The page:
Presser foot pressure

I’ve been having problems with adjusting the foot pressure on my Jones 125 machine. I’ve not seen one like it before and couldn’t work out how to use it. Today I’ve had 3 broken needles and I traced this to the really strong pressure on the foot. My Bernina 1030 doesn’t have this adjustment so it’s not something I work with much.

The pop darner for pressure adjuster on the Jones 125.

Then I lucked upon this webpage https://aspenleitervacuum.com/under-pressure-the-adjustment-you-didnt-know-you-had/

Before reading this I’d been twiddling it, popping it up, trying to unscrew it and seeing no difference. After reading this helpful page, it seems the Jones has a ‘pop darner’ style pressure adjuster. The central core pops up when you push down the outer ring, and then you depress the central core in increments to achieve the pressure you want. I imagine the name comes from popping it up to take pressure off when darning (or free embroidering) on the machine. Suddenly it all makes sense. The 3/4 position is so much better for what I am sewing today than all the way down, where it was because I couldn’t work out how to adjust it.

Probably common sense to others, bit not to me!

Thank you to the kind person who took the time to write about the different methods of adjusting foot pressure, and for such a clear explanation.

Using snap on presser feet with a Bernina 1030 – take care with some types of adaptors

I have been using snap-on feet on my Bernina 730 and 1030 machines for years with the aid of a clip-on adaptor screwed onto a low-shank Bernina adaptor. This combination allows me take the adaptor apart and use the low shank adaptor to attach low shank feet, such as a ruffler.

Bernina feet, whilst clearly the best option, are exorbitantly expensive and I can’t justify this cost for some of the more exotic feet that I may only use for part of one project.

Through the years I have also acquired a Bernina clip -on adaptor with a metal lever at the back with which to ‘clip’ the clip-on feet to it, which is also brilliant at the job but obviously lacks versatility as it doesn’t allow for low shank feet to be used.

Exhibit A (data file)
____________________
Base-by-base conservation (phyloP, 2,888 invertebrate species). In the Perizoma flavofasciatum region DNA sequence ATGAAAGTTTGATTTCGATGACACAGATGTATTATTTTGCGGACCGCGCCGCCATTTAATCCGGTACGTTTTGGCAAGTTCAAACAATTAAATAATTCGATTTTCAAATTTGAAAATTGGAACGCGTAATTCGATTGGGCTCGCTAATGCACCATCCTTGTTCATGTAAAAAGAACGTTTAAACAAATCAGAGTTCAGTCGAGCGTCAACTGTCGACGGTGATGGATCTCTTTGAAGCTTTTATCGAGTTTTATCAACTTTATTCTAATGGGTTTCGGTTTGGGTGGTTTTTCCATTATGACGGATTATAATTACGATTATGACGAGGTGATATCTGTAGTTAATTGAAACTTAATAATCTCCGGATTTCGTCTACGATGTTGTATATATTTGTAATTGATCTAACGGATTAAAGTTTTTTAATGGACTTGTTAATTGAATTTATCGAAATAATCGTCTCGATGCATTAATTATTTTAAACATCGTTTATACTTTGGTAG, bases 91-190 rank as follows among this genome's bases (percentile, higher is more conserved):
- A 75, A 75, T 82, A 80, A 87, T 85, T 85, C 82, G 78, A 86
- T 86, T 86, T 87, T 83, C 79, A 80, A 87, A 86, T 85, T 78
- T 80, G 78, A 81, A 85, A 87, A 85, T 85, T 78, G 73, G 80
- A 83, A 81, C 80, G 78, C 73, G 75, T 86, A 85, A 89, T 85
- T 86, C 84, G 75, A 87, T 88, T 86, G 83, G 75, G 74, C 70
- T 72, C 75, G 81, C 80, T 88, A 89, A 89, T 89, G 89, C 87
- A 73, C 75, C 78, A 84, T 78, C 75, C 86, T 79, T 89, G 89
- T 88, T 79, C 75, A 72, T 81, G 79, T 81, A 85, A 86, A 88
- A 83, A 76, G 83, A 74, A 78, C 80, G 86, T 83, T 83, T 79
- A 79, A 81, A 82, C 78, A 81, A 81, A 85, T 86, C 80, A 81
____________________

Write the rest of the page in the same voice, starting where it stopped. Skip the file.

Recently I bought a set of 48 (? I think), clip-on feet to expand my collection at a reasonable price, and another ‘Bernina style’ clip-on adaptor which has a red plastic lever at the back rather than a metal one. Now for the weird bit.

I used the knit foot and then the cording foot from the new set, both with the combination adaptor, and all was well. Then the next time I sewed, I attached the rolled hemming foot to the machine using the adaptor with the red lever, and the needle smashed into the foot. Not having used this foot before, I thought the foot was a fault, and so, being in a hurry I sewed the hem with the standard foot instead.

Today I attached the knit foot to the machine, and picked up the adaptor with the red lever as it was at the top of the box in which I keep the clip-on feet. Lo and behold, when I started to sew (with a straight stitch), the needle collided with the centre plate of the foot and smashed! I was confused, this foot had worked last time, what was the problem! Having forgotten which adaptor I had used last time I spent some time fiddling around checking what could be wrong with the machine. Then I thought about it a bit more, and realised I’d most likely used the combination adaptor as this is always stored in the actual machine’s own accessory box. I swapped the adaptors, and sure enough, no collision and no broken needle.

A little analysis and test-driving was needed, and after re-checking it seems that the red-lever adaptor positions some clip-on feet too far forward, so that the machine needle hits the centre plate of the foot. I haven’t tested all the clip-on feet with both adaptors yet, but have written big notices one the storage box, machine and accessory box to remind myself to use the combination adaptor with the knit foot and roller hem foot, and to check any others carefully before starting to sew.

A lesson learned!